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The Economist Leads Charge for European Rearmament

The partisans of NATO in Europe and elsewhere continue to be hysterical over Donald Trump’s remarks at a campaign event in South Carolina on Feb. 10, fretting that he has challenged the viability of NATO’s Article 5 commitments and so on. The frenzy over Trump’s comments is being used to stampede Europe into an even bigger military buildup—a policy which was firmly established way before Trump’s Feb. 10 remarks.

The Economist, not surprisingly, is leading the way. In a column posted yesterday, the City of London weekly rag worries about Russia’s alleged “hybrid warfare” and Article 5. “Vladimir Putin, Russia’s President, still appears to regard a direct attack on NATO territory as too risky,” it claims. “But if he becomes emboldened by gaining the upper hand in Ukraine, he might be tempted to test where NATO’s threshold for using force lies, for example by blockading the Baltic states, orchestrating a large cyber attack, or attacking the Suwalki Gap, the NATO corridor between Belarus and Kaliningrad, a Russian exclave. Were Mr. Trump to become President again, that temptation would be far stronger.”

After fretting that the American military might no longer be relied upon, The Economist concludes as follows: “In his first term, Mr. Trump was largely constrained by defense secretaries and national security advisers who were committed to NATO. If he won a second he would probably make appointments that would ensure he was no longer hemmed in. Even if he found he could not formally take America out of NATO, Mr. Trump could fatally erode its commitment to treaty obligations by pulling American forces out of Europe, failing to extend American nuclear deterrence to Europe and casting doubt on his commitment to order American troops to fight in Europe’s defense. Under such circumstances, Mr. Putin would have been granted his dearest wish—the shredding of any practical meaning from Article 5 as far as America was concerned.”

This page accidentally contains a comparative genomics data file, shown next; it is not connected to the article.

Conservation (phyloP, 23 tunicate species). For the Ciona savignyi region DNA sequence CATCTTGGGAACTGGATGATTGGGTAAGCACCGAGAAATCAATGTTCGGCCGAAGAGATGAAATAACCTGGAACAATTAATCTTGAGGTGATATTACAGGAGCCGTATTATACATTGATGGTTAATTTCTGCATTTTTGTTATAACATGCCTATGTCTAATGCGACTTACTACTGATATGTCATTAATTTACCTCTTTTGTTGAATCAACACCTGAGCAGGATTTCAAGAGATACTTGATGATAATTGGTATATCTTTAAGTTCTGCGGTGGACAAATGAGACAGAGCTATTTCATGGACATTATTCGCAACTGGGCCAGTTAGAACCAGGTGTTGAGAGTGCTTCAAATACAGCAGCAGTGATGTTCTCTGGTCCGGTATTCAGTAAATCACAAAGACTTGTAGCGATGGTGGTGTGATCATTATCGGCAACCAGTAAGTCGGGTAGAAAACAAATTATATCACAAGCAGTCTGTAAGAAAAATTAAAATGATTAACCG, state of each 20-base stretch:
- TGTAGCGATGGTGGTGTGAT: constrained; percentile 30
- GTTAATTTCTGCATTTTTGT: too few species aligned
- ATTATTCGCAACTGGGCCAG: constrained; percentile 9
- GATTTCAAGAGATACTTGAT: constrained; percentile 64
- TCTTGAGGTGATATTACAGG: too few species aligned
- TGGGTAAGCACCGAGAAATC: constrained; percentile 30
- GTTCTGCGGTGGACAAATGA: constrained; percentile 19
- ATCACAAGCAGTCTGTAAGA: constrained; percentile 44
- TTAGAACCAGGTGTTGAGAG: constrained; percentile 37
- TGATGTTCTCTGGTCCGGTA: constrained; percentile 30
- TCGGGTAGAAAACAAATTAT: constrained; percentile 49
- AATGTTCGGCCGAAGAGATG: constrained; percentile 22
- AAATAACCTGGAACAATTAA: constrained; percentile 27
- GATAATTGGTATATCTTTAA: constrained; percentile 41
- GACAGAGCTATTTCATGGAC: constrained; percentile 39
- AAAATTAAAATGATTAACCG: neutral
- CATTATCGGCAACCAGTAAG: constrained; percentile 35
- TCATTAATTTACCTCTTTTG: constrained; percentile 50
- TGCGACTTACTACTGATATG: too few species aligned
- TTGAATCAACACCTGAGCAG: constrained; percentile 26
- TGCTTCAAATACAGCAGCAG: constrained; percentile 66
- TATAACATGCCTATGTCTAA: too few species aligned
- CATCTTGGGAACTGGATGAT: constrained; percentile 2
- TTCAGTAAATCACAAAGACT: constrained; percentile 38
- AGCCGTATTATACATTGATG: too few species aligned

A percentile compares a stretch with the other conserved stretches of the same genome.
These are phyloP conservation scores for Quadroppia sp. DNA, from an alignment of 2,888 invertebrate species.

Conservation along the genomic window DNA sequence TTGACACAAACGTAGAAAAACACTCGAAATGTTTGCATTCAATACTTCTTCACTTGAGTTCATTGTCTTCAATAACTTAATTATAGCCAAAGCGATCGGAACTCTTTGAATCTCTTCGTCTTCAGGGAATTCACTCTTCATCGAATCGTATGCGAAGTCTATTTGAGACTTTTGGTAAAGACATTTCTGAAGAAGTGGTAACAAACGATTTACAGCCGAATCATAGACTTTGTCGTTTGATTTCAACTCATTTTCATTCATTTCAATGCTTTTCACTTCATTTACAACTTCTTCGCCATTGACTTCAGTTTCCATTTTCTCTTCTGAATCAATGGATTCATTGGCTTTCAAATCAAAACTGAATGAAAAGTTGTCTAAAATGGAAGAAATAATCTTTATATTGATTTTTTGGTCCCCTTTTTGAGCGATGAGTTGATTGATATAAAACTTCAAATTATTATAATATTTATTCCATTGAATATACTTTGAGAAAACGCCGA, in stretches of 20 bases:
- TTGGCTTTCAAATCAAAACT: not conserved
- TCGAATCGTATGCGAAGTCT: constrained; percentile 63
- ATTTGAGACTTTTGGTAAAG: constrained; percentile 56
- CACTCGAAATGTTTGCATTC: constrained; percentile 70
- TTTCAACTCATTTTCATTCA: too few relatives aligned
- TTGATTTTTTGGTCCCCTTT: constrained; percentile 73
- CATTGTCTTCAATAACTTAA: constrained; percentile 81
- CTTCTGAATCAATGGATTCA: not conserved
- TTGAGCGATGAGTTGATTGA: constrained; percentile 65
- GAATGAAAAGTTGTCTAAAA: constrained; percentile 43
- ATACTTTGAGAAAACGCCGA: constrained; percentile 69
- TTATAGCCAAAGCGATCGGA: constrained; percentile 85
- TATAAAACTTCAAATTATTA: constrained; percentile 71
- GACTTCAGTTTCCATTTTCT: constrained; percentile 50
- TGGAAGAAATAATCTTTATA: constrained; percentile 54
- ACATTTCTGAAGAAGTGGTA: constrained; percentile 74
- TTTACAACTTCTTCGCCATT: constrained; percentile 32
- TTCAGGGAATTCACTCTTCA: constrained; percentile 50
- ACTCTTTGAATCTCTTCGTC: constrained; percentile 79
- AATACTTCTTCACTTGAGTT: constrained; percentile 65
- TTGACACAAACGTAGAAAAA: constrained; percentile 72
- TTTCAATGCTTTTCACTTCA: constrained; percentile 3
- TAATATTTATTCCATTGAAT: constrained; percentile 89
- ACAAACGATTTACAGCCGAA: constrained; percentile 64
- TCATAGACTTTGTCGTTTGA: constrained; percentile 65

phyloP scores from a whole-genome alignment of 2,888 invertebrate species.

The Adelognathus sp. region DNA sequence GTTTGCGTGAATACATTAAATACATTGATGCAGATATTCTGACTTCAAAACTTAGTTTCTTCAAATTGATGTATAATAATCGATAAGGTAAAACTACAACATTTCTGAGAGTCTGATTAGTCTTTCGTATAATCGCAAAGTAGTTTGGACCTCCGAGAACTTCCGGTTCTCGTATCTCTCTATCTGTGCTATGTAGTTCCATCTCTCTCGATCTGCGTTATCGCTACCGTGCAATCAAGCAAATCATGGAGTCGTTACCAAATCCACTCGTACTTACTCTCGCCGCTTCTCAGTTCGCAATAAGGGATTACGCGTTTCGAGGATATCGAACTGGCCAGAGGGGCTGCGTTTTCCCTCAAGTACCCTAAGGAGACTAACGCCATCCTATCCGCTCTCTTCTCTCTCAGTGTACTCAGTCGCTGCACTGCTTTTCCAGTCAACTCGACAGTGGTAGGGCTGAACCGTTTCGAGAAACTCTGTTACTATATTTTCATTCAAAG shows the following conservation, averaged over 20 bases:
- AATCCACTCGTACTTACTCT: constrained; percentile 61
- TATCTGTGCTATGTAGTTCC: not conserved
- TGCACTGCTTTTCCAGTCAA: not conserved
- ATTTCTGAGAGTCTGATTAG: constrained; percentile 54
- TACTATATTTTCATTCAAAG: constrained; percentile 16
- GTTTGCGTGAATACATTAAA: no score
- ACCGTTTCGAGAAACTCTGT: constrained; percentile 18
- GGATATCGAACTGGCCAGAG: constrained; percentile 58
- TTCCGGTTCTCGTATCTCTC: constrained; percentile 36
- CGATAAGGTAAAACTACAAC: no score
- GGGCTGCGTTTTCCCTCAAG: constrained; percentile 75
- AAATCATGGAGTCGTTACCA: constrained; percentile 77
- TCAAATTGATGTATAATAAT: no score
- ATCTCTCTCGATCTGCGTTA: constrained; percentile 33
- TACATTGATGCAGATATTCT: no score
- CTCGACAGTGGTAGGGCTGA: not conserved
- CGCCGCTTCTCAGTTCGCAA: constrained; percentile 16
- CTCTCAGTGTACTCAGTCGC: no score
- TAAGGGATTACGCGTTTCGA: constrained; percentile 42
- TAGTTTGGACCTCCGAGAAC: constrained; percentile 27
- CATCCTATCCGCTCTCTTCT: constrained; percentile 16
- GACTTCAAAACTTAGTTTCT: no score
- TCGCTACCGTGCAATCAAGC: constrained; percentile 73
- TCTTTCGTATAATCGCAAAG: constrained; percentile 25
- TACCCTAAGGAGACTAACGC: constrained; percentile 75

The Scotsman, which has been editorially supporting NATO strongly for a long time, demands that the U.K. rearm. “The reason is not because of a renewed threat from some despot but the risk that the U.S., the world’s strongest defender of democratic freedoms, will abandon the field if Donald Trump is re-elected President,” it said in an unsigned editorial. “Relying on an unreliable ally when faced with an enemy such as Putin would be a huge mistake. The U.K.’s Armed Forces are in a parlous state. That needs to be put right, and quickly.”

The English-language version of Spain’s El País quoted a number of European ministers and experts to similar effect.

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